New York, NY (WiredPRNews.com) Artist Mike Drake wants you to know that, despite what you have seen in movies and tv, prosthetic glass eyes are not spherical. They are not like rubber balls or big marbles. They are more like the bowl of a spoon, a concave ellipse. “Without fail, whenever people see one of my embedments with an eye, somebody will ask why the eye isn’t round. So now I educate people about the structure of prosthetic eyes before I show them” says Drake as he gestures towards a display of ten World War 2 era glass eyes embedded in resin domes.
Drake, who took a half decade break from working with resin after embedding a doll in a thirty five pound block of resin for the Living Dead Doll art show, has been working feverishly for months on what he calls “the eye project”. After acquiring a cache of vintage glass eyes from the estate of a deceased ocularist, Drake knew he wanted to embed them in resin, but didn’t know the specifics of how he wanted to do it. After some consideration he chose to embed them in resin domes. He decided on domes because they are half spheres, which plays on a common misconception about prosthetic eyes, and because the shape creates a subtle optical distortion that Drake loves. “So when you look at these ten sculptures, you are looking at a real prosthetic eye, embedded in the shape of a false prosthetic eye, and because of the optical distortion, you aren’t seeing “truth” but your eye and brain’s perception of it”.
According to Drake, glass eyes not only represent magnificent old world craftsmanship, but a tragedy of some sort. “Nobody wears a prosthetic eye for fashion or fun, they wear them because of some tragedy” says Drake. The National Institute for Occupational Safety and Health (NIOSH) reports about 2,000 U.S. workers sustain job-related eye injuries that require medical treatment each day. However, safety experts and eye doctors believe the right eye protection could have lessened the severity or even prevented 90% of these eye injuries.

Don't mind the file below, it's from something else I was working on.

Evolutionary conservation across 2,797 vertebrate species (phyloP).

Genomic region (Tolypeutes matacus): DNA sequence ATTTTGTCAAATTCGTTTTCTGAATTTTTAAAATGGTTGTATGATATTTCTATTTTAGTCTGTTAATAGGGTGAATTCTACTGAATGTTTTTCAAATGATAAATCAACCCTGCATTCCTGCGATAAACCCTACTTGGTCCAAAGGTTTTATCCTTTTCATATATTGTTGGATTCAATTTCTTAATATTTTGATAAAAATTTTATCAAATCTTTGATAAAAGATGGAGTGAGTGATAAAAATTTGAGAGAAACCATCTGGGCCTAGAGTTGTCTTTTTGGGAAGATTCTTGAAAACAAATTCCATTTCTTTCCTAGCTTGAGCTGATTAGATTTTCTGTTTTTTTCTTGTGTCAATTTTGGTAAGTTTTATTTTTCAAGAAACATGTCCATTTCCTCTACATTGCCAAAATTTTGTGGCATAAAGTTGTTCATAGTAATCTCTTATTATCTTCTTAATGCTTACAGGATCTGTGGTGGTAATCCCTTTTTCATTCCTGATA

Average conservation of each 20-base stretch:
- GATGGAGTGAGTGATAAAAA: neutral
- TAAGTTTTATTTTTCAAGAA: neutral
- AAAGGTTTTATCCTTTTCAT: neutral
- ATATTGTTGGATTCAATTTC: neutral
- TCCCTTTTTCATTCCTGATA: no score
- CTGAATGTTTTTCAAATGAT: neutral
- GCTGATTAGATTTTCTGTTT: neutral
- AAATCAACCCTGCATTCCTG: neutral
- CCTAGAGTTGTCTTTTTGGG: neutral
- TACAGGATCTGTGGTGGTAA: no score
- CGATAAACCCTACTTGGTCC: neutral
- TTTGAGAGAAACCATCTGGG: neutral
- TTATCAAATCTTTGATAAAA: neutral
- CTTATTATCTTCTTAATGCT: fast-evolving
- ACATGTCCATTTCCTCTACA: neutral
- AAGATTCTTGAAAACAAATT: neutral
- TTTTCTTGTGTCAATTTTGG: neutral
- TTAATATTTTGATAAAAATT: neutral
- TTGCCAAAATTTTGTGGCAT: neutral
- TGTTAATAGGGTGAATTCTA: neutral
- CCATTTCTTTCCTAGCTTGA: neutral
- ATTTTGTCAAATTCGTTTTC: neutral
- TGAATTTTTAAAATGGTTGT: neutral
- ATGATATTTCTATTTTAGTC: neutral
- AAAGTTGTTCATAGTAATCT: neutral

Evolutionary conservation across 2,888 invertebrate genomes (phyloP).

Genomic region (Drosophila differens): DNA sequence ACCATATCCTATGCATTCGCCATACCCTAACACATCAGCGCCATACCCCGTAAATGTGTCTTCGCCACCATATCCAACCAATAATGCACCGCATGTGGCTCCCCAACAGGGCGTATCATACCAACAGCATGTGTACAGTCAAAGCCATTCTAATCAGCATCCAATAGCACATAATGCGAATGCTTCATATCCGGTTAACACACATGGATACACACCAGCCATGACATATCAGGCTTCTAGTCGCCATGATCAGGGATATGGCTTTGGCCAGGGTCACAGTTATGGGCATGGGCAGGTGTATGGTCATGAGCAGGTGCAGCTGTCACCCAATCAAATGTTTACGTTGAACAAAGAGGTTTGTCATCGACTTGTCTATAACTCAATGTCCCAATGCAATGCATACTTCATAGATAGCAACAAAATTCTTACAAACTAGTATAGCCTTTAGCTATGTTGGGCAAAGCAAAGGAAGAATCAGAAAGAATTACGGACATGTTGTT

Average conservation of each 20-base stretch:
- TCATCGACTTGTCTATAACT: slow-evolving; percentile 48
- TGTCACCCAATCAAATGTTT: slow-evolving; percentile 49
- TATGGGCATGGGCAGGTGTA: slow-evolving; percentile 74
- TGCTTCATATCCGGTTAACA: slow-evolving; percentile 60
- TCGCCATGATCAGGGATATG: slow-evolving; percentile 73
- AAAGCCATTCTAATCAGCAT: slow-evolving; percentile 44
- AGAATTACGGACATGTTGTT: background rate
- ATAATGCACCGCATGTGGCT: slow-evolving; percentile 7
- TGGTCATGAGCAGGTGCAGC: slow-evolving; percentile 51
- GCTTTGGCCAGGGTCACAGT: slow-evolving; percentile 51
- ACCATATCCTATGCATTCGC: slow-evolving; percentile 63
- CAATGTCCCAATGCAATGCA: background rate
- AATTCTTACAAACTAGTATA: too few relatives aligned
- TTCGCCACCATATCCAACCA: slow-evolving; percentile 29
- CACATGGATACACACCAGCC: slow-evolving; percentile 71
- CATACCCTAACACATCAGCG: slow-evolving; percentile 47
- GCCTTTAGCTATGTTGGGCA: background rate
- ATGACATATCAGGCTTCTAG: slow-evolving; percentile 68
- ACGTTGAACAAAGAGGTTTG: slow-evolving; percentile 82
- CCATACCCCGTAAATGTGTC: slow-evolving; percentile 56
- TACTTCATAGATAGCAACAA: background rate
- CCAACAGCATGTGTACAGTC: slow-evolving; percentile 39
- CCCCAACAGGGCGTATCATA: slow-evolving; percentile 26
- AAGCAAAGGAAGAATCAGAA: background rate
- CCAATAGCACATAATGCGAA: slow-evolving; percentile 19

Starting May 02, 2011, the ten prosthetic eye embedments Drake created will be available for auction. 50% of the proceeds will benefit the American Foundation for the Blind (AFB), a national nonprofit that expands possibilities for the more than 25 million people with vision loss in the U.S.
AFB’s priorities include broadening access to technology; elevating the quality of information and tools for the professionals who serve people with vision loss; and promoting independent and healthy living for people with vision loss by providing them and their families with relevant and timely resources. AFB’s work in these areas is supported by its strong presence in Washington, DC, ensuring the rights and interests of Americans with vision loss are represented in our nation’s public policies.
Those interested in bidding can participate in the auction here:
Videos of the eyes can also be seen here:
Drake, who recently appeared on the Science Channel’s hit reality show Oddities, says he will continue to work with prosthetic eyes but will soon begin a new project involving human teeth. “Recently I completed a project involving fingernails and toenails that will be included in the 2012 Ripley’s Believe it Or Not Annual book. Having done eyes and fingernails, it’s time to move on to teeth…”
Anyone wishing to contribute human teeth or old prosthetic glass eyes for use in future projects can reach Drake at [email protected] .